Astrophotography means taking a photograph of an object hovering in space either with a point-and-shoot camera, a telescope, or any other instrument. The subject matter may include anything ranging from a moon to the Milky Way.
Astrophotography can further be classified into various subfields which includes Deep space, Solar system, Widefield Astrophotography, and Timelapse Photography. In the modern age of digital photography, it is more feasible to go for wide field astrophotography as it is within everyone’s reach.
As far as the equipment is concerned, a modern DSLR camera with good low light capabilities, a wide angle lens, and a good sturdy tripod will do more than enough. It is preferable to use a wide-angle lens with a large aperture like 24mm f 2.8 as this would help in capturing a wide angle shot and enable more light to enter into the camera, so that clear pictures can be shoot.
It is imperative that along with a clear sky and less pollution the chosen location can also accommodate a good wide angle shot.
Preferable settings for astrophotography:
- Set camera lens to widest aperture (f/2.8 is better than f/4 or f/5.6)
- Set the shutter to the 5 seconds
- Set the ISO to 800 or 1600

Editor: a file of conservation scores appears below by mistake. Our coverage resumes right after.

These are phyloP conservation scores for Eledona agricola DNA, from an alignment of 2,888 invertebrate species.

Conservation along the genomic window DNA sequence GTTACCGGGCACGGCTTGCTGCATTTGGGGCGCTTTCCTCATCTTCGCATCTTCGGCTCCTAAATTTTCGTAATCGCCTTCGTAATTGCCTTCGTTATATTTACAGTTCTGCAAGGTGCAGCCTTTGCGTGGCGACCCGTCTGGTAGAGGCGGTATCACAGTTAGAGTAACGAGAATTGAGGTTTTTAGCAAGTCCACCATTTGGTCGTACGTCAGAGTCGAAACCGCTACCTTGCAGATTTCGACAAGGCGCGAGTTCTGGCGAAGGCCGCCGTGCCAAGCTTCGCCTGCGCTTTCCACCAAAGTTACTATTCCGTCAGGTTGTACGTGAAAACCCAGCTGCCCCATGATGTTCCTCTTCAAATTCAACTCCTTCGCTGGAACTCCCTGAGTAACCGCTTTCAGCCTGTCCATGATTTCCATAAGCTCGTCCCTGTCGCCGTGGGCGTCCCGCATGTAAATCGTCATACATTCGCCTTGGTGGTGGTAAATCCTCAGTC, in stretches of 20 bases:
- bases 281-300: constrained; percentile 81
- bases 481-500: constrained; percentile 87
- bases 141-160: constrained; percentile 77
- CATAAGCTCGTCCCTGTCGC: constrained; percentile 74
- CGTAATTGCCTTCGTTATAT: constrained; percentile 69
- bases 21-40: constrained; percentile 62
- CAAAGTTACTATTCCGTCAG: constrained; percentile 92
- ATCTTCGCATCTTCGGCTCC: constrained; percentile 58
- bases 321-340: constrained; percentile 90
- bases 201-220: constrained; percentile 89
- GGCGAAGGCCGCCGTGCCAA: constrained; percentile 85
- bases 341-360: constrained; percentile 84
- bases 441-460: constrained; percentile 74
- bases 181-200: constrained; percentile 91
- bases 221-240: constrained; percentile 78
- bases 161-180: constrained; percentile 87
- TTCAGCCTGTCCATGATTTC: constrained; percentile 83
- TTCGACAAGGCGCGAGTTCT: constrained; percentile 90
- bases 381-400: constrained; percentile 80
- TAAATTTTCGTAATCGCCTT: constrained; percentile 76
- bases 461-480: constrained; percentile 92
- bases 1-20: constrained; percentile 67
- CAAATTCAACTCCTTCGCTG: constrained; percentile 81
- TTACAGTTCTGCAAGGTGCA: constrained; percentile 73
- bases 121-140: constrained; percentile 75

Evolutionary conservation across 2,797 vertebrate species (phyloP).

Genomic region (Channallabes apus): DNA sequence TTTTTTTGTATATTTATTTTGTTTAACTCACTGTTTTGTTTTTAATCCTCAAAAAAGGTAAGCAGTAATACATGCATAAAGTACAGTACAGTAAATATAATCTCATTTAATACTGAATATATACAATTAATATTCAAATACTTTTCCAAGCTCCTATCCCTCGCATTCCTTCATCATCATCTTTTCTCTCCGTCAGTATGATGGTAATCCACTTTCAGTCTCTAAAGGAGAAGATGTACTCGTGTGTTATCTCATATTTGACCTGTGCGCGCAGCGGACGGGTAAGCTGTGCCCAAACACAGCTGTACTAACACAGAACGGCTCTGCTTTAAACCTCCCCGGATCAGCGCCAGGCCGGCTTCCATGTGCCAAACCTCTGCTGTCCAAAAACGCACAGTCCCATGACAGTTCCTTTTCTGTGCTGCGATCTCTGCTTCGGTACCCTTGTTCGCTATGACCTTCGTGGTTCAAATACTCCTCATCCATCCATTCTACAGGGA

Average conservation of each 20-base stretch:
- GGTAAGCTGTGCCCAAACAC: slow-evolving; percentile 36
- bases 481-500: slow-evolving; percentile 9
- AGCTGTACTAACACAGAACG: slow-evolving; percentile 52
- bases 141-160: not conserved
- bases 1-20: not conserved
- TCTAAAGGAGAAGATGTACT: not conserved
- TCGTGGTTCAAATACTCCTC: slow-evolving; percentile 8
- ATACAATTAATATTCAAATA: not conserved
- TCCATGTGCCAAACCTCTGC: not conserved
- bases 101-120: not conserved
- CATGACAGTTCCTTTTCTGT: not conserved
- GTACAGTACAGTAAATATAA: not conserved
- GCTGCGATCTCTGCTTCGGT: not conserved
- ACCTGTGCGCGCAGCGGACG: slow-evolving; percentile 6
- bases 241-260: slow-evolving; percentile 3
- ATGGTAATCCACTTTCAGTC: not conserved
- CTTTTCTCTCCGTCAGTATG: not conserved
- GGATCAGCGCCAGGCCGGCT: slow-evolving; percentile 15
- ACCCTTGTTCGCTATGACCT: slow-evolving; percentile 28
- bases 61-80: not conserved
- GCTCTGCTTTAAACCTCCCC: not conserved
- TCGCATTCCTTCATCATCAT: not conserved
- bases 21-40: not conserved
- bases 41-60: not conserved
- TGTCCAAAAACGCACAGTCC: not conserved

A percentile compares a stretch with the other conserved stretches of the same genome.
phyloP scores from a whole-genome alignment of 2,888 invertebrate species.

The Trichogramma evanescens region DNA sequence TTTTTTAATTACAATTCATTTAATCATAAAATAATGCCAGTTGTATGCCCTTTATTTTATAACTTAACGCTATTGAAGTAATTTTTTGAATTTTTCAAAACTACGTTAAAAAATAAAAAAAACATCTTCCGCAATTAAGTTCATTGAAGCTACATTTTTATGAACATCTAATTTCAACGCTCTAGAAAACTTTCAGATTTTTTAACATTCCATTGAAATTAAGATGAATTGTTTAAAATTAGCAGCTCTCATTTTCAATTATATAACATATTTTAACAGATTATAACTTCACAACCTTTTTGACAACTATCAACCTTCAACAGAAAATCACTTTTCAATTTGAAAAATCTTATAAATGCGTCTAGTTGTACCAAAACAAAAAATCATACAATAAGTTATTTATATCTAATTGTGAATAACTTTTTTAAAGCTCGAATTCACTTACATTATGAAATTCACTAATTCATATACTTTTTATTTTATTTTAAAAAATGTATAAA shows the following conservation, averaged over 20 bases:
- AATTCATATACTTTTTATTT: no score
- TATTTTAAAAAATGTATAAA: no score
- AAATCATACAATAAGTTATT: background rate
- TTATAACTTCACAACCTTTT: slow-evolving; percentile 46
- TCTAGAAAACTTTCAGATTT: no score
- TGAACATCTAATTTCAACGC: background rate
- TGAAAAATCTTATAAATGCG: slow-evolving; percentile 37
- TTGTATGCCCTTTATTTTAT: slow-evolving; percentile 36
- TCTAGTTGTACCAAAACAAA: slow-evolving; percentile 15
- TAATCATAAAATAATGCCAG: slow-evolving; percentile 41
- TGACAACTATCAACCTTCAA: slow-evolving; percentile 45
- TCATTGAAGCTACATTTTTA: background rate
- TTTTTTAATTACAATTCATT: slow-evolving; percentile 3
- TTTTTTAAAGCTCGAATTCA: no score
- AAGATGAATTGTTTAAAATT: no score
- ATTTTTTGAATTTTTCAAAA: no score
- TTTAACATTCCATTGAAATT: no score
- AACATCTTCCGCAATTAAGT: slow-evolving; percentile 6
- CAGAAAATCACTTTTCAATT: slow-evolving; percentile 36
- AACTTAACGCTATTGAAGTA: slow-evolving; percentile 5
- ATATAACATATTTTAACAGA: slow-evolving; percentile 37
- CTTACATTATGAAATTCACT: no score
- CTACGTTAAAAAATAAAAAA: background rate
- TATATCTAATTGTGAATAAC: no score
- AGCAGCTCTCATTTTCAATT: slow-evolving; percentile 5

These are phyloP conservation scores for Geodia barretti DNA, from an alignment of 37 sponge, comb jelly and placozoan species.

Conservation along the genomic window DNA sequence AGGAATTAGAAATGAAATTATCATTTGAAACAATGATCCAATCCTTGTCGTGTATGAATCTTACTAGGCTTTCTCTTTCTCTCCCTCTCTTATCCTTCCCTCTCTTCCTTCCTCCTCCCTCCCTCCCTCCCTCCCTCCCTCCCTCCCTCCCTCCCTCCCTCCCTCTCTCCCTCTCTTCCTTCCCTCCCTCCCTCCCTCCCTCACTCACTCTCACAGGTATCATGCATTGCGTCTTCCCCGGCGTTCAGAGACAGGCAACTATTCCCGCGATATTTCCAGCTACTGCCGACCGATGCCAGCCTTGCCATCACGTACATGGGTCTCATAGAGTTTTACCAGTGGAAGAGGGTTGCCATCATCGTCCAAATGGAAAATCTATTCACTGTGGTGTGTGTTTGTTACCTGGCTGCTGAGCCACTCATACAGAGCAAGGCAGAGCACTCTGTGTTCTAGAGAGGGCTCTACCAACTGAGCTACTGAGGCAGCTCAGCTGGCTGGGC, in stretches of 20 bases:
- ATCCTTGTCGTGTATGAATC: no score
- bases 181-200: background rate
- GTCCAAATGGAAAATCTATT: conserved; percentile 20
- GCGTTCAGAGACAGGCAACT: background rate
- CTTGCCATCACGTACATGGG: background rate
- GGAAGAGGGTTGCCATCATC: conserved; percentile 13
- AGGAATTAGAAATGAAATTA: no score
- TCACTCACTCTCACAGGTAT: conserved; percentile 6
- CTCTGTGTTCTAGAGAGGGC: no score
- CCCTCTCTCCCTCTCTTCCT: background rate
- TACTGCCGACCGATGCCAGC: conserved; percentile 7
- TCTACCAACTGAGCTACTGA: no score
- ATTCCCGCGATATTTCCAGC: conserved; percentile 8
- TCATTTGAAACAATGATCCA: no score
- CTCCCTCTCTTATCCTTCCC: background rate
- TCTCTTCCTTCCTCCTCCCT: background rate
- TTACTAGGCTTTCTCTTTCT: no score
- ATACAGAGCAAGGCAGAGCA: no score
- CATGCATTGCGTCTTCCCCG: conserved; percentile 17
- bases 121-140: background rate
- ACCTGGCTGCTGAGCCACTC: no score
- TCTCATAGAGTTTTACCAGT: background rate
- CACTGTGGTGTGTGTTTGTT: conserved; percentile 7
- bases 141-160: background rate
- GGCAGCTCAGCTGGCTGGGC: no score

- Set the White Balance to Daylight/Sunny or put it to Custom as per the requirement.
This basic knowledge will equip you to take good quality night sky images.
Feature Image Credits: Jeremy Thomas
1. Use the loos at Barista/CCD/Whatever Random Coffeehouse Bagged That Prime Real Estate Near Your College. In the event that you start feeling guilty about the fact that you’re using their facilities without buying anything, remember this: they’re charging you 50 bucks for a cup of coffee with cream.
2. In the likely event that the urinals in your college don’t have partitions (or had partitions that were stolen and sold off in the lucrative granite chor bazaar) remember to follow the ancient Code of the Samurai with the Small Bladder: Rule 1: Look straight ahead. Rule 2: Look STRAIGHT ahead. Rule 3: This never happened.
3. Hold it in and distract yourself by fantasizing about Jessica Alba/George Clooney/ Both if you’re into that kind of stuff. Alternatively you can perform certain exercises involving stamping feet and pumping hands if you don’t mind the entire class thinking you have an epileptic fit.
4. You can train yourself using a combination of Zen meditation and Israeli military training to only have to go once between solar eclipses. This may or may not involve a 3 year coma, but it’ll be hard to distinguish from actually sitting through a history class.
5. You can use a number of drugs to trick your body into believing that it has no larger intestine. This may result in a few unpleasant side-effects such as your lungs turning into jelly but that’s just one of the hundreds of the trade offs you have to make in life.